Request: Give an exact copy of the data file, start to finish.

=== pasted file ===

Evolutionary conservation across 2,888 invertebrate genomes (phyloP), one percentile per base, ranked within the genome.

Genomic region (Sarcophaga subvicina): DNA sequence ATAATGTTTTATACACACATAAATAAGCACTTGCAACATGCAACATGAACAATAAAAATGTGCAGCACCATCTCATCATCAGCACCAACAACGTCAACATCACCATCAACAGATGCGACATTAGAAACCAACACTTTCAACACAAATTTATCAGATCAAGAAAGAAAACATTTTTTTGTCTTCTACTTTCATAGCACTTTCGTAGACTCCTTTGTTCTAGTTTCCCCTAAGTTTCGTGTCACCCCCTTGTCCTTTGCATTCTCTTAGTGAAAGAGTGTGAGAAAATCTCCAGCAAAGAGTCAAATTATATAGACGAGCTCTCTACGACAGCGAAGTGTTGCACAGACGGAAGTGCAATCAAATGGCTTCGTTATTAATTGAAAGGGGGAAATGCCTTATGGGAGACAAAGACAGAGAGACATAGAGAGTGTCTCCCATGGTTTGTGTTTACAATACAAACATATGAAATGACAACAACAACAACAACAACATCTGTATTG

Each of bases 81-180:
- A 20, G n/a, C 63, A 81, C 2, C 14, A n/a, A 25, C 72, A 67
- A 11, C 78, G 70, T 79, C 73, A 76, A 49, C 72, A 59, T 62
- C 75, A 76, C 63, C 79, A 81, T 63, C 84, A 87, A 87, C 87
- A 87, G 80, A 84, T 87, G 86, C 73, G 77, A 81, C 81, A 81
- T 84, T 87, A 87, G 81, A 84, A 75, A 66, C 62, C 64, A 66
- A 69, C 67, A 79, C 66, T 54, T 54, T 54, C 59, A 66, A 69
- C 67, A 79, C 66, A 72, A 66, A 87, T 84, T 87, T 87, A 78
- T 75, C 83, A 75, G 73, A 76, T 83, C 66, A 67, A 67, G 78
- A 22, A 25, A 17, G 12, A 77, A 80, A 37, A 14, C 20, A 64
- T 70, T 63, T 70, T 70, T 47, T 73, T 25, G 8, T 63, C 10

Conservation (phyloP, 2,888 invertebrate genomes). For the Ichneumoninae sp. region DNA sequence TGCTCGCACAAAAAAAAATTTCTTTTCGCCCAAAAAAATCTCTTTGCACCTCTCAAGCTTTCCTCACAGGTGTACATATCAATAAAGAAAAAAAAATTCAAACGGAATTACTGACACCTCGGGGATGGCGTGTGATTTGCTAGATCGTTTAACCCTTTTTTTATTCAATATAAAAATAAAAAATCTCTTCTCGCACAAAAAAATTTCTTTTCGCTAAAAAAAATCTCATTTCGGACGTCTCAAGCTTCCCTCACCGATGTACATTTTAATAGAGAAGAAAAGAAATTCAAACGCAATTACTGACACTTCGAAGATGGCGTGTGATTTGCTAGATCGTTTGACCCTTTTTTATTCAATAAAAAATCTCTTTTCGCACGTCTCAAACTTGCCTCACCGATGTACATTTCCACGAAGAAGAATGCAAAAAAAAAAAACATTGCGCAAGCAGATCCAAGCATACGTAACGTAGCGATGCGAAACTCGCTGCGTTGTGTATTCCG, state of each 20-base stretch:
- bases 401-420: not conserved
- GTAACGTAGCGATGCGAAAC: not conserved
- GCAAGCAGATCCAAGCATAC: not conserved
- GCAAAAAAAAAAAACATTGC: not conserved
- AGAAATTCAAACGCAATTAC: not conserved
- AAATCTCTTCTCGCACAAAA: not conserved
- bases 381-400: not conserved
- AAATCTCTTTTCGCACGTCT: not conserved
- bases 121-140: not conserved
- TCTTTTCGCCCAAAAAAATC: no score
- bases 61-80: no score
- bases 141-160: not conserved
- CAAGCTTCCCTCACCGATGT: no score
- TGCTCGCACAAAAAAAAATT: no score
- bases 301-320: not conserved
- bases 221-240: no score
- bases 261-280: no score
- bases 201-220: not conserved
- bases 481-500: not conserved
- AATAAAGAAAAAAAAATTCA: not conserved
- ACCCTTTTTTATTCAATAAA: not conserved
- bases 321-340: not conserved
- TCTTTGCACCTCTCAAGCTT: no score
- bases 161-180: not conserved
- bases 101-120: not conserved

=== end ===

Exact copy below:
Evolutionary conservation across 2,888 invertebrate genomes (phyloP), one percentile per base, ranked within the genome.

Genomic region (Sarcophaga subvicina): DNA sequence ATAATGTTTTATACACACATAAATAAGCACTTGCAACATGCAACATGAACAATAAAAATGTGCAGCACCATCTCATCATCAGCACCAACAACGTCAACATCACCATCAACAGATGCGACATTAGAAACCAACACTTTCAACACAAATTTATCAGATCAAGAAAGAAAACATTTTTTTGTCTTCTACTTTCATAGCACTTTCGTAGACTCCTTTGTTCTAGTTTCCCCTAAGTTTCGTGTCACCCCCTTGTCCTTTGCATTCTCTTAGTGAAAGAGTGTGAGAAAATCTCCAGCAAAGAGTCAAATTATATAGACGAGCTCTCTACGACAGCGAAGTGTTGCACAGACGGAAGTGCAATCAAATGGCTTCGTTATTAATTGAAAGGGGGAAATGCCTTATGGGAGACAAAGACAGAGAGACATAGAGAGTGTCTCCCATGGTTTGTGTTTACAATACAAACATATGAAATGACAACAACAACAACAACAACATCTGTATTG

Each of bases 81-180:
- A 20, G n/a, C 63, A 81, C 2, C 14, A n/a, A 25, C 72, A 67
- A 11, C 78, G 70, T 79, C 73, A 76, A 49, C 72, A 59, T 62
- C 75, A 76, C 63, C 79, A 81, T 63, C 84, A 87, A 87, C 87
- A 87, G 80, A 84, T 87, G 86, C 73, G 77, A 81, C 81, A 81
- T 84, T 87, A 87, G 81, A 84, A 75, A 66, C 62, C 64, A 66
- A 69, C 67, A 79, C 66, T 54, T 54, T 54, C 59, A 66, A 69
- C 67, A 79, C 66, A 72, A 66, A 87, T 84, T 87, T 87, A 78
- T 75, C 83, A 75, G 73, A 76, T 83, C 66, A 67, A 67, G 78
- A 22, A 25, A 17, G 12, A 77, A 80, A 37, A 14, C 20, A 64
- T 70, T 63, T 70, T 70, T 47, T 73, T 25, G 8, T 63, C 10

Conservation (phyloP, 2,888 invertebrate genomes). For the Ichneumoninae sp. region DNA sequence TGCTCGCACAAAAAAAAATTTCTTTTCGCCCAAAAAAATCTCTTTGCACCTCTCAAGCTTTCCTCACAGGTGTACATATCAATAAAGAAAAAAAAATTCAAACGGAATTACTGACACCTCGGGGATGGCGTGTGATTTGCTAGATCGTTTAACCCTTTTTTTATTCAATATAAAAATAAAAAATCTCTTCTCGCACAAAAAAATTTCTTTTCGCTAAAAAAAATCTCATTTCGGACGTCTCAAGCTTCCCTCACCGATGTACATTTTAATAGAGAAGAAAAGAAATTCAAACGCAATTACTGACACTTCGAAGATGGCGTGTGATTTGCTAGATCGTTTGACCCTTTTTTATTCAATAAAAAATCTCTTTTCGCACGTCTCAAACTTGCCTCACCGATGTACATTTCCACGAAGAAGAATGCAAAAAAAAAAAACATTGCGCAAGCAGATCCAAGCATACGTAACGTAGCGATGCGAAACTCGCTGCGTTGTGTATTCCG, state of each 20-base stretch:
- bases 401-420: not conserved
- GTAACGTAGCGATGCGAAAC: not conserved
- GCAAGCAGATCCAAGCATAC: not conserved
- GCAAAAAAAAAAAACATTGC: not conserved
- AGAAATTCAAACGCAATTAC: not conserved
- AAATCTCTTCTCGCACAAAA: not conserved
- bases 381-400: not conserved
- AAATCTCTTTTCGCACGTCT: not conserved
- bases 121-140: not conserved
- TCTTTTCGCCCAAAAAAATC: no score
- bases 61-80: no score
- bases 141-160: not conserved
- CAAGCTTCCCTCACCGATGT: no score
- TGCTCGCACAAAAAAAAATT: no score
- bases 301-320: not conserved
- bases 221-240: no score
- bases 261-280: no score
- bases 201-220: not conserved
- bases 481-500: not conserved
- AATAAAGAAAAAAAAATTCA: not conserved
- ACCCTTTTTTATTCAATAAA: not conserved
- bases 321-340: not conserved
- TCTTTGCACCTCTCAAGCTT: no score
- bases 161-180: not conserved
- bases 101-120: not conserved